WebOS and the Palm Revival
When Apple introduced the iPhone in June 2007, it sent the rest of the industry scrambling. At the time, RIM Blackberry and Symbian had the majority of the smartphone market. That's still the case but over the past year, Apple has clearly emerged as a leader in the segment. What's more, the iPhone helped make smartphones popular in the consumer market, and not just for enterprise customers. Despite being offered by just one carrier (AT&T), Apple's iPhone has already carved out its niche and the company is looking for more.
From the second quarter of 2008 to the same period in 2009, Apple's smartphone market share grew from 2.1 percent to 13.7 percent. Sales increased from 700,000 to 5.7 million units for a 626.9 percent growth [source: Canalys]. In the meantime, Apple passed the market leader, Microsoft Windows Mobile, which dropped from 14.3 to 9 percent. Google's Android operating system captured 2.2 percent of the market in its first time out. And then there's Palm. So what does a company that revolutionized the smartphone need to do to recapture its magic? The brass at Palm hope the answer lies in the Pre and other phones powered by the webOS.
What made iPhone so popular is its display and touch screen interface, which improved its smoothness of operation. The proof is in the numbers. The percentage of smartphones with touch-screen interfaces made up 39.6 percent of the market in the second quarter of 2009. That's up from 11.7 percent the year before [source: Canalys]. Palm hopes to reap rewards from this trend, too. With a touch-screen interface, the Pre was designed to make the most of the WebOS platform.
Launched in June 2009, Palm sold an estimated 50,000 Pres during its opening weekend (June 6-7, 2009) [source: Elmer-DeWitt]. As of June 24, those numbers rose to an estimated 150,000. As it stands, Palm falls in the dreaded "other" category when looked at for market share. But the Pre may change that. As of the second quarter of 2009, Palm had acquired 3.3 percent of the total global market share.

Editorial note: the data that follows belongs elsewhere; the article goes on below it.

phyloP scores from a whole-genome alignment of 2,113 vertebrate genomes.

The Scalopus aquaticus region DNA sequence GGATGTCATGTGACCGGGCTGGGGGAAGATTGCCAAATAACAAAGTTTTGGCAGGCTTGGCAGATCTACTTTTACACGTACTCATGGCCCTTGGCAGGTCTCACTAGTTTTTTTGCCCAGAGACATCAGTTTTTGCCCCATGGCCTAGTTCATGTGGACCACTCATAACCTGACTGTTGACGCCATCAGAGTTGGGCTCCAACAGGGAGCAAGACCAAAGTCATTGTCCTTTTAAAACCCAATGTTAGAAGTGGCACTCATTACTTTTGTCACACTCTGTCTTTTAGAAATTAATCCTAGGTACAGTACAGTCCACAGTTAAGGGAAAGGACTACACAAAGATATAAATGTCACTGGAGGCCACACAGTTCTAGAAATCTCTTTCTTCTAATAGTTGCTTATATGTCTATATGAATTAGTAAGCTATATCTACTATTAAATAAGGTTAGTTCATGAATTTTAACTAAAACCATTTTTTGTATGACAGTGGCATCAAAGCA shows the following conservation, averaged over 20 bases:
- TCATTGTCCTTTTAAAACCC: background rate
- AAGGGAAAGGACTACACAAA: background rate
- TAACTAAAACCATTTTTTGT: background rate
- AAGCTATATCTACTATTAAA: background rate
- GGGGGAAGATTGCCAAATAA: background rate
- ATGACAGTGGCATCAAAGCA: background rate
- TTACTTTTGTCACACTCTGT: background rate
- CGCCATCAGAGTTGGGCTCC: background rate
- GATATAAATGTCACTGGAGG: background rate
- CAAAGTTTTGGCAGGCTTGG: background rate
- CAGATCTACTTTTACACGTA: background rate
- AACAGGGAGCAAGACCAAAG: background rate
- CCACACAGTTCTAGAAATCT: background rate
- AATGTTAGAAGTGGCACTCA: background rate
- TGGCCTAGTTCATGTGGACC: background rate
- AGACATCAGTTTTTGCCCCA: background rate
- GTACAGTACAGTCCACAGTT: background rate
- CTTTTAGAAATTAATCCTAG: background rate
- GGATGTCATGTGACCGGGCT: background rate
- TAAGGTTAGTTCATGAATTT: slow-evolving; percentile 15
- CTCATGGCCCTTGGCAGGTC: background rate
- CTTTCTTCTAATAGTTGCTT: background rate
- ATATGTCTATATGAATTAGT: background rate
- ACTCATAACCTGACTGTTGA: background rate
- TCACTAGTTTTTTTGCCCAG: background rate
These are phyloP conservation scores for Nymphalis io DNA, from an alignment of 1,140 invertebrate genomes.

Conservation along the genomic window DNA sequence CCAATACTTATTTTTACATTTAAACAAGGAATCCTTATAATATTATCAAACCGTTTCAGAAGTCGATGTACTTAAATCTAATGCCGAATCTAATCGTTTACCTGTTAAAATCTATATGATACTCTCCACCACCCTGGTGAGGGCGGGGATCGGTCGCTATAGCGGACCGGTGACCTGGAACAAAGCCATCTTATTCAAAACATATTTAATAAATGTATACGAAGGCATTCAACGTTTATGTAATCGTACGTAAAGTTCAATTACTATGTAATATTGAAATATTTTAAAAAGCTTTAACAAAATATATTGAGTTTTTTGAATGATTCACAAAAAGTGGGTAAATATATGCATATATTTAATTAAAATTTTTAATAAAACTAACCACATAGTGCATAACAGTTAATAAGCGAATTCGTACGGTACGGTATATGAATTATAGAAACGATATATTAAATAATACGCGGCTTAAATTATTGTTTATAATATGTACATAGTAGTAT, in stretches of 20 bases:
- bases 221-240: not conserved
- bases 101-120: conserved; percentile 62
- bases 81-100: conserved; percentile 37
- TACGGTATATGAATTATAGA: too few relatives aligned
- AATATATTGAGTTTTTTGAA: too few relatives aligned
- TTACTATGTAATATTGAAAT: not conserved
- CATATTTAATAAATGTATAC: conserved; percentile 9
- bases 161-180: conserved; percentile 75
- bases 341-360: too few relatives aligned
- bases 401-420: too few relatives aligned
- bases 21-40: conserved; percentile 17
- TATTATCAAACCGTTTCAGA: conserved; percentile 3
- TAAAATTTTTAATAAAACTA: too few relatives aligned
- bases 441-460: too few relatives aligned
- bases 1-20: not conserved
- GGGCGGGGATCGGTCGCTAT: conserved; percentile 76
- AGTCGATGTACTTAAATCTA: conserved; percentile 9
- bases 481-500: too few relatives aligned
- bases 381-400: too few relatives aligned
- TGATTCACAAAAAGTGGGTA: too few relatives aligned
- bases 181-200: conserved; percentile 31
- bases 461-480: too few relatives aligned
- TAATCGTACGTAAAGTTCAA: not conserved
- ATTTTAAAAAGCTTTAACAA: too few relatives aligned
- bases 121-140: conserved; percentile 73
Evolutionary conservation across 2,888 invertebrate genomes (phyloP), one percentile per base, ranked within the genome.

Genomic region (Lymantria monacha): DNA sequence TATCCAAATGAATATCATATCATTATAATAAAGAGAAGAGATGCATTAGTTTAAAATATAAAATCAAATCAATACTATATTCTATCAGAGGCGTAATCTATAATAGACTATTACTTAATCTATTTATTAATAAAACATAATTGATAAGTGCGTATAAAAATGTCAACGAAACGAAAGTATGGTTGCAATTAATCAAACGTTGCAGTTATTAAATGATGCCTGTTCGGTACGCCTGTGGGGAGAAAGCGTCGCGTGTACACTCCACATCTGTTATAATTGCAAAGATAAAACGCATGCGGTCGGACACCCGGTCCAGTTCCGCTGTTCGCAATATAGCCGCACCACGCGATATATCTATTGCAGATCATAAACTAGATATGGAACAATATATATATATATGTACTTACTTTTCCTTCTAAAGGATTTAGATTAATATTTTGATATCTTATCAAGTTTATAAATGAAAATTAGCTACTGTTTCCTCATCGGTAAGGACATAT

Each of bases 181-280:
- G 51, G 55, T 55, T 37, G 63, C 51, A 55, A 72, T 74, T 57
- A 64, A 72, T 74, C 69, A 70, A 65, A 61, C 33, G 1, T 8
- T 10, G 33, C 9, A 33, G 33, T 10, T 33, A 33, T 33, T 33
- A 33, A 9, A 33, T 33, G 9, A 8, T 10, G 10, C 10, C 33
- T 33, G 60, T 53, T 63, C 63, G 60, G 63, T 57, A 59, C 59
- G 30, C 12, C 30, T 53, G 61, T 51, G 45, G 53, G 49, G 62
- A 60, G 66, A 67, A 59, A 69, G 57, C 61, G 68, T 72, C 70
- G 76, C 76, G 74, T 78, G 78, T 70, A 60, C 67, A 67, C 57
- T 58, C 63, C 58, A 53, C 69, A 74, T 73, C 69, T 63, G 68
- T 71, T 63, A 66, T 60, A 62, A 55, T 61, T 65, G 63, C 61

Something else that may help Palm recapture its place among the smartphone elite is the Pixi. Touted as a little brother to the Pre, the Pixi is smaller, slimmer and lighter and lacks some of the features of its older sibling. It doesn't have WiFi or GPS but still reaps the benefits of the webOS [source: Mies]. The screen is also a bit smaller, 2.63 inches (6.7 centimeters) versus the Pre's 3.1-inch (7.9-centimeter) display, and while Palm hadn't put a price tag on the new phone as of this writing, speculation is it could come in around the $100 mark. Like the Pre, the Pixi will be offered on Sprint exclusively. That hasn't hurt Apple, but Palm could chose to offer webOS to other carriers. It may be necessary -- in fact, that's how RIM and Symbian have managed to hold on to their market share.
Well, you've learned what webOS can do. How about what it can't do, or rather, what Apple has done to ensure it can't do. After all, what would gadget technology be without a good old-fashioned cat fight between competitors? That's exactly what's been going on between Apple and Palm since Pre's introduction. The next section gets into that aspect in detail and answers the question of whether you can or can't sync webOS hardware with iTunes.